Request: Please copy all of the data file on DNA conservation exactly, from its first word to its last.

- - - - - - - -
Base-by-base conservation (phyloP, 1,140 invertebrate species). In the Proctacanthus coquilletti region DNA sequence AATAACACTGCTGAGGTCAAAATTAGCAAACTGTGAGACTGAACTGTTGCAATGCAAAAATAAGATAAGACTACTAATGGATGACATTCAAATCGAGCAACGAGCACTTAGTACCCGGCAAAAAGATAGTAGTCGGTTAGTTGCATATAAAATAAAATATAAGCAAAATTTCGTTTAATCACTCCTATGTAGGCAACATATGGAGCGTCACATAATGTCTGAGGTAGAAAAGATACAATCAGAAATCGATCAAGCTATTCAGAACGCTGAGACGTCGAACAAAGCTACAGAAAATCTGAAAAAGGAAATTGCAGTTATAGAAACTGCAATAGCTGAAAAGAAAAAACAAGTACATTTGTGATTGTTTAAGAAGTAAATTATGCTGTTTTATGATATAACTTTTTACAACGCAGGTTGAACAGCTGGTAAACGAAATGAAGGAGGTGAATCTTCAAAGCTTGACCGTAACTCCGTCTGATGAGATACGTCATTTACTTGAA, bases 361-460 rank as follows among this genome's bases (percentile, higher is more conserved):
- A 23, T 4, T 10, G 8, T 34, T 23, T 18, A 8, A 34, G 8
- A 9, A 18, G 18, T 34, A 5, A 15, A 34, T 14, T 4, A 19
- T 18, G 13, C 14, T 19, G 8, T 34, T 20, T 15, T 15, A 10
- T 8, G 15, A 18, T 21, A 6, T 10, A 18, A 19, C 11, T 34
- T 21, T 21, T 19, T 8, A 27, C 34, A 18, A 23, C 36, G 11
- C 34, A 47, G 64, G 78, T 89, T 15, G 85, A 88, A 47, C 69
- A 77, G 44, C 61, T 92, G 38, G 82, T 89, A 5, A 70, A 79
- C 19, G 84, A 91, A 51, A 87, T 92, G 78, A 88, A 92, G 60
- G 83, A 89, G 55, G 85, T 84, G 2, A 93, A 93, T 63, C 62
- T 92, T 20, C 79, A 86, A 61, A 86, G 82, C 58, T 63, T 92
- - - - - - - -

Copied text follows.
Base-by-base conservation (phyloP, 1,140 invertebrate species). In the Proctacanthus coquilletti region DNA sequence AATAACACTGCTGAGGTCAAAATTAGCAAACTGTGAGACTGAACTGTTGCAATGCAAAAATAAGATAAGACTACTAATGGATGACATTCAAATCGAGCAACGAGCACTTAGTACCCGGCAAAAAGATAGTAGTCGGTTAGTTGCATATAAAATAAAATATAAGCAAAATTTCGTTTAATCACTCCTATGTAGGCAACATATGGAGCGTCACATAATGTCTGAGGTAGAAAAGATACAATCAGAAATCGATCAAGCTATTCAGAACGCTGAGACGTCGAACAAAGCTACAGAAAATCTGAAAAAGGAAATTGCAGTTATAGAAACTGCAATAGCTGAAAAGAAAAAACAAGTACATTTGTGATTGTTTAAGAAGTAAATTATGCTGTTTTATGATATAACTTTTTACAACGCAGGTTGAACAGCTGGTAAACGAAATGAAGGAGGTGAATCTTCAAAGCTTGACCGTAACTCCGTCTGATGAGATACGTCATTTACTTGAA, bases 361-460 rank as follows among this genome's bases (percentile, higher is more conserved):
- A 23, T 4, T 10, G 8, T 34, T 23, T 18, A 8, A 34, G 8
- A 9, A 18, G 18, T 34, A 5, A 15, A 34, T 14, T 4, A 19
- T 18, G 13, C 14, T 19, G 8, T 34, T 20, T 15, T 15, A 10
- T 8, G 15, A 18, T 21, A 6, T 10, A 18, A 19, C 11, T 34
- T 21, T 21, T 19, T 8, A 27, C 34, A 18, A 23, C 36, G 11
- C 34, A 47, G 64, G 78, T 89, T 15, G 85, A 88, A 47, C 69
- A 77, G 44, C 61, T 92, G 38, G 82, T 89, A 5, A 70, A 79
- C 19, G 84, A 91, A 51, A 87, T 92, G 78, A 88, A 92, G 60
- G 83, A 89, G 55, G 85, T 84, G 2, A 93, A 93, T 63, C 62
- T 92, T 20, C 79, A 86, A 61, A 86, G 82, C 58, T 63, T 92